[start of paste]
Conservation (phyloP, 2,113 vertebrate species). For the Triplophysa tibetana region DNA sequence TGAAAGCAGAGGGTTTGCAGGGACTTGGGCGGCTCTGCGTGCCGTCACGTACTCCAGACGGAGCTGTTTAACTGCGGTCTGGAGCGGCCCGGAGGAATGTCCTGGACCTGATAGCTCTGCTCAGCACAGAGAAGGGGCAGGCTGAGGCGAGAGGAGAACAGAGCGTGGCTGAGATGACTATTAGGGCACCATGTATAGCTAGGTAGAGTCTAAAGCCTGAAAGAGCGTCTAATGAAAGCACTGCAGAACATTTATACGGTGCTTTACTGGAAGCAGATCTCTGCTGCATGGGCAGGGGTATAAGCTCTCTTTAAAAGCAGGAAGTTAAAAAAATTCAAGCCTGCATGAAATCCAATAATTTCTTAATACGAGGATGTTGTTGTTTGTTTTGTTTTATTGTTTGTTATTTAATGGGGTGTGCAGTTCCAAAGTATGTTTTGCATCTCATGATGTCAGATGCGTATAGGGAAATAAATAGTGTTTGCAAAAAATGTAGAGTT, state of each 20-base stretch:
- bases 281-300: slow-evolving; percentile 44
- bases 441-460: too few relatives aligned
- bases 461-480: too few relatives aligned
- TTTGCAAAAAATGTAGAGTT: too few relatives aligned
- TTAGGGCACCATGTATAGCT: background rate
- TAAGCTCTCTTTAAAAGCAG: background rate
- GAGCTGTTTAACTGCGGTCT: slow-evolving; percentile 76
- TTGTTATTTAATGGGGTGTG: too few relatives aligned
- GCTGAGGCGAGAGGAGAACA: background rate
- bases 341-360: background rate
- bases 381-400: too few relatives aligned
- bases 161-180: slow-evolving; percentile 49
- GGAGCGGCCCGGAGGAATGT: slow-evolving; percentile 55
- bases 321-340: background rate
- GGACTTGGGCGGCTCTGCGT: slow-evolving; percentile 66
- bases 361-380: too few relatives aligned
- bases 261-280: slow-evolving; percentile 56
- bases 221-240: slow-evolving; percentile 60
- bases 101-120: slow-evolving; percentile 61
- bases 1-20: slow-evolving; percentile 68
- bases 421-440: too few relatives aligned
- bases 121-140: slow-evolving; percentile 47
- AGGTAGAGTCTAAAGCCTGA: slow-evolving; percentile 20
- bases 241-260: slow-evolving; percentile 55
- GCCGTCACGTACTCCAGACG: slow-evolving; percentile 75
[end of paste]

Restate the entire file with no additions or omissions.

Conservation (phyloP, 2,113 vertebrate species). For the Triplophysa tibetana region DNA sequence TGAAAGCAGAGGGTTTGCAGGGACTTGGGCGGCTCTGCGTGCCGTCACGTACTCCAGACGGAGCTGTTTAACTGCGGTCTGGAGCGGCCCGGAGGAATGTCCTGGACCTGATAGCTCTGCTCAGCACAGAGAAGGGGCAGGCTGAGGCGAGAGGAGAACAGAGCGTGGCTGAGATGACTATTAGGGCACCATGTATAGCTAGGTAGAGTCTAAAGCCTGAAAGAGCGTCTAATGAAAGCACTGCAGAACATTTATACGGTGCTTTACTGGAAGCAGATCTCTGCTGCATGGGCAGGGGTATAAGCTCTCTTTAAAAGCAGGAAGTTAAAAAAATTCAAGCCTGCATGAAATCCAATAATTTCTTAATACGAGGATGTTGTTGTTTGTTTTGTTTTATTGTTTGTTATTTAATGGGGTGTGCAGTTCCAAAGTATGTTTTGCATCTCATGATGTCAGATGCGTATAGGGAAATAAATAGTGTTTGCAAAAAATGTAGAGTT, state of each 20-base stretch:
- bases 281-300: slow-evolving; percentile 44
- bases 441-460: too few relatives aligned
- bases 461-480: too few relatives aligned
- TTTGCAAAAAATGTAGAGTT: too few relatives aligned
- TTAGGGCACCATGTATAGCT: background rate
- TAAGCTCTCTTTAAAAGCAG: background rate
- GAGCTGTTTAACTGCGGTCT: slow-evolving; percentile 76
- TTGTTATTTAATGGGGTGTG: too few relatives aligned
- GCTGAGGCGAGAGGAGAACA: background rate
- bases 341-360: background rate
- bases 381-400: too few relatives aligned
- bases 161-180: slow-evolving; percentile 49
- GGAGCGGCCCGGAGGAATGT: slow-evolving; percentile 55
- bases 321-340: background rate
- GGACTTGGGCGGCTCTGCGT: slow-evolving; percentile 66
- bases 361-380: too few relatives aligned
- bases 261-280: slow-evolving; percentile 56
- bases 221-240: slow-evolving; percentile 60
- bases 101-120: slow-evolving; percentile 61
- bases 1-20: slow-evolving; percentile 68
- bases 421-440: too few relatives aligned
- bases 121-140: slow-evolving; percentile 47
- AGGTAGAGTCTAAAGCCTGA: slow-evolving; percentile 20
- bases 241-260: slow-evolving; percentile 55
- GCCGTCACGTACTCCAGACG: slow-evolving; percentile 75